TUSCALOOSA, Ala. -- Quan Prowell and Auburn weren't letting a case of pinkeye spoil a rare chance to sweep their biggest rival.
Prowell woke Saturday morning with one eye nearly swollen shut, but still made three second-half 3-pointers and scored 17 points to lead the Tigers to an 86-77 victory over No. 25 Alabama on Saturday.
It was the ailing Crimson Tide's fourth loss in five games, and gave Auburn (16-13, 6-8 Southeastern Conference) its first season sweep in the rivalry since 1999.
In fact, the Tigers hadn't even won at Coleman Coliseum since then.
"It's fun to just win a game, but it's even bigger when it's one of your rivals and you go in their house and beat them," Auburn's Frank Tolbert said.
The Tigers led by as many as 18 points in the second half, didn't trail over the final 33 minutes and hit 14-of-18 free throws over the last 1:39 to counter a Tide rally.
The loss will almost certainly send Alabama (19-9, 6-8) -- mostly playing without hobbled point guard Ronald Steele -- tumbling from The Associated Press rankings for the first time this season after rising as high as No. 4 in December. The Tide's second straight defeat was also another blow to the team's NCAA tournament hopes.
"The name of the game today was our inability to defend anybody," Alabama coach Mark Gottfried said. "That's been the case too many times with our team this year."
Auburn shot 54 percent and has two straight wins since ending a four-game losing streak.
The Tigers took a 68-50 lead with 7:46 left on Prowell's third 3-pointer of the half before Alabama finally showed some life.
Then, the Tigers completed their season sweep with a steady stream of free throws, while most of the home fans cleared out of the arena after only the team's second home loss.
It was Auburn's first road win over a ranked opponent in three years.
Steele played the first two minutes before heading to the bench with two sore knees. He returned briefly in the second half to hit two free throws while subbing for a shaken-up Demetrius Jemison.
"Three or four minutes into the game it was obvious he couldn't run very well and wasn't very effective," Gottfried said. "I asked him how he felt and he said, 'I just don't think I can help the team."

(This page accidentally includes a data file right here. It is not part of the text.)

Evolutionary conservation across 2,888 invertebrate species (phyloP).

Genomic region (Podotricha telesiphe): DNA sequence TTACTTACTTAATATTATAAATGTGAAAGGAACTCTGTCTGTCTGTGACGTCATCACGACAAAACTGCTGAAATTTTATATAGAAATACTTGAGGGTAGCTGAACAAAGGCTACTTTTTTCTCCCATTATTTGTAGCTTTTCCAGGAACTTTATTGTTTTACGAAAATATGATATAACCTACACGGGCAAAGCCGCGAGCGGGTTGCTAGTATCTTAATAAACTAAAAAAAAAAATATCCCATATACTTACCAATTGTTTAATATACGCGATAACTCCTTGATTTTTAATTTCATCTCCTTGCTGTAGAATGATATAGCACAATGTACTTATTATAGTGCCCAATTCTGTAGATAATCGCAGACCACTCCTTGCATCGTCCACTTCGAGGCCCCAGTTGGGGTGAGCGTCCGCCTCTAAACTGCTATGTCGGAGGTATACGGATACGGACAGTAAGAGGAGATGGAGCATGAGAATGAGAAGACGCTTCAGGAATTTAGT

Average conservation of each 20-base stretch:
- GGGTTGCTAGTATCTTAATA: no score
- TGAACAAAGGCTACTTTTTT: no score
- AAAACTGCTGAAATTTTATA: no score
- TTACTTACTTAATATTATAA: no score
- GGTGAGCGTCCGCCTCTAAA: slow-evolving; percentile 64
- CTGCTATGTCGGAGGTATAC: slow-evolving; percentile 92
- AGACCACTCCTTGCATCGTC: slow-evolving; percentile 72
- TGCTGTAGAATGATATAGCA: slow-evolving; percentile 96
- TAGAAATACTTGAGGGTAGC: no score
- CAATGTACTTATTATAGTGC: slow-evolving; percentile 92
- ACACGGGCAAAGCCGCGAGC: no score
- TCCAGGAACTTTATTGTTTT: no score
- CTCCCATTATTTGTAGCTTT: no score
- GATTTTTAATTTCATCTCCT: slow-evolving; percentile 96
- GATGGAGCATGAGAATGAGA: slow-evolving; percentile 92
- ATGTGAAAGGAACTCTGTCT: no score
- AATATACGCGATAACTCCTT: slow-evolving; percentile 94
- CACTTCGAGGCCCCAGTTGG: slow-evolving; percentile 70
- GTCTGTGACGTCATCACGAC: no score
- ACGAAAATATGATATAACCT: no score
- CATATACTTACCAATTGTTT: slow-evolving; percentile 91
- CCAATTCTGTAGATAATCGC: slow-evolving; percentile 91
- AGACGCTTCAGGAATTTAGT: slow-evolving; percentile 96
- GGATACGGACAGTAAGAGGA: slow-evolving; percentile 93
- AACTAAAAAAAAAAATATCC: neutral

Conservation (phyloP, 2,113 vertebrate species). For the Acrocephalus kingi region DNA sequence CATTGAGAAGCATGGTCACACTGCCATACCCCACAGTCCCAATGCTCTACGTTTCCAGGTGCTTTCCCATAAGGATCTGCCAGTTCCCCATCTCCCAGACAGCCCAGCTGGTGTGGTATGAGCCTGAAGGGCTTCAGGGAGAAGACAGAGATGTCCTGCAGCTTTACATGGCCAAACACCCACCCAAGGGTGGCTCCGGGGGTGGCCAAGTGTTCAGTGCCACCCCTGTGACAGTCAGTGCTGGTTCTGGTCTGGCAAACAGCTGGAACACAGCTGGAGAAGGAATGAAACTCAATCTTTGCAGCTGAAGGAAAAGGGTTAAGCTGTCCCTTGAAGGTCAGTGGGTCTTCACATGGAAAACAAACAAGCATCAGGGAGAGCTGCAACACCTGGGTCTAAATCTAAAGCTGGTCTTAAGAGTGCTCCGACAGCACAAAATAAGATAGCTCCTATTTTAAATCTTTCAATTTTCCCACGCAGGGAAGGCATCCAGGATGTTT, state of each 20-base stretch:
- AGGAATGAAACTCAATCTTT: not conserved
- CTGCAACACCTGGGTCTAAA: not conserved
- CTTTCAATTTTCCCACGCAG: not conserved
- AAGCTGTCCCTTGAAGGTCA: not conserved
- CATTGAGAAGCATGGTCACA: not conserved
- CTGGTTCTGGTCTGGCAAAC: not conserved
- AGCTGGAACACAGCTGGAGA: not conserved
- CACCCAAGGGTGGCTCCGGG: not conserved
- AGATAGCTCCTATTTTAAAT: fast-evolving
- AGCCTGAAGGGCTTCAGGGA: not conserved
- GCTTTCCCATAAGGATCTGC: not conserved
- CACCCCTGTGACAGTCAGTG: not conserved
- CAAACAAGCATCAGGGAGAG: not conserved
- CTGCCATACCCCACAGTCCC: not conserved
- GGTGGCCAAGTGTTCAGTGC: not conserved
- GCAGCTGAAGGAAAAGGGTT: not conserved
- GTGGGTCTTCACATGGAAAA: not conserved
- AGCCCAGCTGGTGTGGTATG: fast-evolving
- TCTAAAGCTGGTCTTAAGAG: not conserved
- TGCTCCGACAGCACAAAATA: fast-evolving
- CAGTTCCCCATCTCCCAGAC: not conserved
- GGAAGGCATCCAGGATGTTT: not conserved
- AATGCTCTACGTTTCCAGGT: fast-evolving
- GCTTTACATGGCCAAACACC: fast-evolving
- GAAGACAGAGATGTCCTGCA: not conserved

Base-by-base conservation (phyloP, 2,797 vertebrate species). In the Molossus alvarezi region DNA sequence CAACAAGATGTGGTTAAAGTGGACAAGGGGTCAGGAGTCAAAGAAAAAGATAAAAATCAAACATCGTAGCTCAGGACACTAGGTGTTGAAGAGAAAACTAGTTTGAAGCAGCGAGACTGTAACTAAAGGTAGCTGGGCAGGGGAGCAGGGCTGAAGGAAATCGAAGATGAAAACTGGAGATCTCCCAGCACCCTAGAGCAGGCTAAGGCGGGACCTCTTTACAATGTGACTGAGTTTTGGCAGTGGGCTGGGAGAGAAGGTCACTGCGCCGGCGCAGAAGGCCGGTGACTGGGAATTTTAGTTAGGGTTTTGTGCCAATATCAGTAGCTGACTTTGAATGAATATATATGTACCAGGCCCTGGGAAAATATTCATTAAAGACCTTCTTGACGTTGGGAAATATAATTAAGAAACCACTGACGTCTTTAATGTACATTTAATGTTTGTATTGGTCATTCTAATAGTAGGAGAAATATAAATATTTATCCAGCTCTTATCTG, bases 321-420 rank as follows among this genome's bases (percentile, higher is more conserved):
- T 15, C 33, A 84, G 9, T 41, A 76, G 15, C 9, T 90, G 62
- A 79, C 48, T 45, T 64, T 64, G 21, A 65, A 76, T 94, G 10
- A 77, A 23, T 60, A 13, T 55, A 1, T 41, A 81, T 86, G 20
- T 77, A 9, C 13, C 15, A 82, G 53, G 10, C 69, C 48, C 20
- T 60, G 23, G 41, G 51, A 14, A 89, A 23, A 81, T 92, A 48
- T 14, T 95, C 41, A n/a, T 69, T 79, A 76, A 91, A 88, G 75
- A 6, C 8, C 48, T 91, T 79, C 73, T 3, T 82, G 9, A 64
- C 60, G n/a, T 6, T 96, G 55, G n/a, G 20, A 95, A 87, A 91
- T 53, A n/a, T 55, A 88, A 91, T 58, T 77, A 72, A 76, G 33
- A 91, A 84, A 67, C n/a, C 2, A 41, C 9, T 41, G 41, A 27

It meant the Tide played much of the game with three freshman guards, and most of the starters struggled without Steele feeding them the ball.
"I'm not sure today that our team believed we could win without Ron," Gottfried said. "That may have been more of an issue than anything."
Alabama also had no luck defending Prowell and Barber.
Prowell scored 15 second-half points and made 7 of 8 shots.
"I told him he might shoot better with one eye," Auburn coach Jeff Lebo said.
Korvotney Barber, meanwhile, did most of his damage inside against bigger Tide post players. He also scored 17 points, hitting 6 of 8 shots and grabbing 10 rebounds. Tolbert added 12 points and Josh Dollard 10.
"Korvotney Barber was terrific around the basket with his quickness," Lebo said. "We passed the ball very well. We used our quickness against Alabama's size."
It didn't damper Auburn's mood that Prowell, Tolbert and Dollard fouled out.
Richard Hendrix led Alabama with 17 points and 13 rebounds, including several offensive boards during the aborted comeback, though Gottfried said he wasn't feeling well.
Freshman Mikhail Torrance had 14 points and Riley and Jermareo Davidson added 13. Alonzo Gee, who had made only one field goal in his previous two games, finished with 12 points -- most after the game was decided. He was 3-for-10 shooting.
Steele said he expects to play in the final two games against Mississippi and Mississippi State, both teams in the mix for the Western Division title.
"I'm in a lot of pain, but I'll be ready to go Wednesday," Steele said. "That's an important game for us. Whatever it takes, even if I have to spend the night in the training room."
The Tigers opened the second half on a 23-10 run, pushing a four-point halftime edge to a 61-44 lead with 12:47 left. The 6-foot-8 Prowell hit three 3-pointers during that stretch.
"He makes us a different team because he can shoot the ball from the perimeter," Lebo said.